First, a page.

Boys and their toys

I’d told my dog Rex that I was concerned he wasn’t quite ready for therapy work due to those puppy like tendencies he still hasn’t outgrown.

Chewing being number one on the list.

Yet his vet and the volunteer coordinator at the care facility where he’s sorely needed weren’t concerned in the least.

So I splurged and bought my handsome man a fancy new plaid tie to wear while working for $6.00.

That’s more than I spent on my whole summer wardrobe.

Anyway I then reviewed with Rex the need to look presentable and to act responsibly in his important volunteer position.

Next I awarded him with his new piece of neckwear, sliding it slowly over his little head.

Rex immediately opened wide and sucked that whole silk tie into his mouth, with those tiny teeth in full glory noshing away.

That is until I slid it out.

And quickly gave it instead to brother Tuck the terrier commenting, “Hey Rex, this is no candy coated chew toy!!”

Rex is very lucky and seemed relieved that I’ll still be allowing him to make visits.

And if he does a really nice job maybe someday (or more likely some year) I might just try a bow tie instead.

Community at large

I purposely parked on a pretty tree lined street this morning so I could walk smelling the freshly mowed grass in the shade.

Crossing the creek, I saw my final destination in the distance.

It was both a church and a community volunteer fair.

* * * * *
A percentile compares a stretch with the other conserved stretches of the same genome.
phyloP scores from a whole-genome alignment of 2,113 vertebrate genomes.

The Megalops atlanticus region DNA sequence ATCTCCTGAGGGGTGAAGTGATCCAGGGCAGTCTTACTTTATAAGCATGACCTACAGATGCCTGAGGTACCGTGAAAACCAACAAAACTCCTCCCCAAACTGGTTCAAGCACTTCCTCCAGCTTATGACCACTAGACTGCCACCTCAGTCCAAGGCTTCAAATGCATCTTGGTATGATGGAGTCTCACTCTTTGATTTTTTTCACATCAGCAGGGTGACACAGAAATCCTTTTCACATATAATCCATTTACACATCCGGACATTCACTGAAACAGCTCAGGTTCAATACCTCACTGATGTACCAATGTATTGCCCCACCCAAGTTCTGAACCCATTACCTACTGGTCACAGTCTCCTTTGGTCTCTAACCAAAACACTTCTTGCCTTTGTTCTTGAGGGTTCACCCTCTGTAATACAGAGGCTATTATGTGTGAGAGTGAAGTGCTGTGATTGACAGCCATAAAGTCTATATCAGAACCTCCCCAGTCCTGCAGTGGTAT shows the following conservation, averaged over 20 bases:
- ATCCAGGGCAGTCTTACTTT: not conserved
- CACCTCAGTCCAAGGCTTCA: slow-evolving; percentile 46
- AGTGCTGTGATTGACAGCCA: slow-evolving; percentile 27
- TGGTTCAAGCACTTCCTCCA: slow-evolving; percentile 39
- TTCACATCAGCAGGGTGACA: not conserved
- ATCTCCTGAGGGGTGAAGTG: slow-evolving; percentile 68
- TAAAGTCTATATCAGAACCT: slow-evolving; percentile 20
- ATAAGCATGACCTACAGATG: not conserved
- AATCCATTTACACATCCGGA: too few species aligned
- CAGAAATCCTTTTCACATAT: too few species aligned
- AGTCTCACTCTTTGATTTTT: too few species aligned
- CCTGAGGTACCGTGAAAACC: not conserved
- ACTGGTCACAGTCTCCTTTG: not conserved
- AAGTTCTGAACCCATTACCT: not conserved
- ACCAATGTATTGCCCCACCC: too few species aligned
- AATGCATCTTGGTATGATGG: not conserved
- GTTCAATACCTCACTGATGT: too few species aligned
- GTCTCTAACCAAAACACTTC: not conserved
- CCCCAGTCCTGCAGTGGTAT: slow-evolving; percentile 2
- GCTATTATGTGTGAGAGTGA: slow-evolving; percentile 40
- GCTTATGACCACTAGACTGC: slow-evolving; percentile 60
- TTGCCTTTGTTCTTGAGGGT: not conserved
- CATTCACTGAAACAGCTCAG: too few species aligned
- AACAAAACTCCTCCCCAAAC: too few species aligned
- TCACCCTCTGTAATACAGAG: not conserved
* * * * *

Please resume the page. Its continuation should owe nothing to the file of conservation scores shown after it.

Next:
The church had invited a local bluegrass band called Monroe Crossing to be part of their morning service and to help celebrate volunteerism at the fair.

I’m in a Facebook creative arts group with a friend named Candy, a talented photographer and blogger, from Vermont.

Candy had just met the band last month when she was singing with her choir at another church in Hoosick Falls, NY.

It’s a community of particularly nice folks who once helped me out when I got lost rushing to an airport in Albany.

Candy told me I just had to hear them play in my town and to say hello to the female singer Lisa on her behalf.

I know this church venue in my community well, having attended their church camp as a teen and some of their services over the years.

It’s a large city place of worship, yet with a small town feel. In spite of its size, I recognized the name of one of the two members who had passed this last week.

He’d been very active in the community and through his work had become a good friend of my late father’s.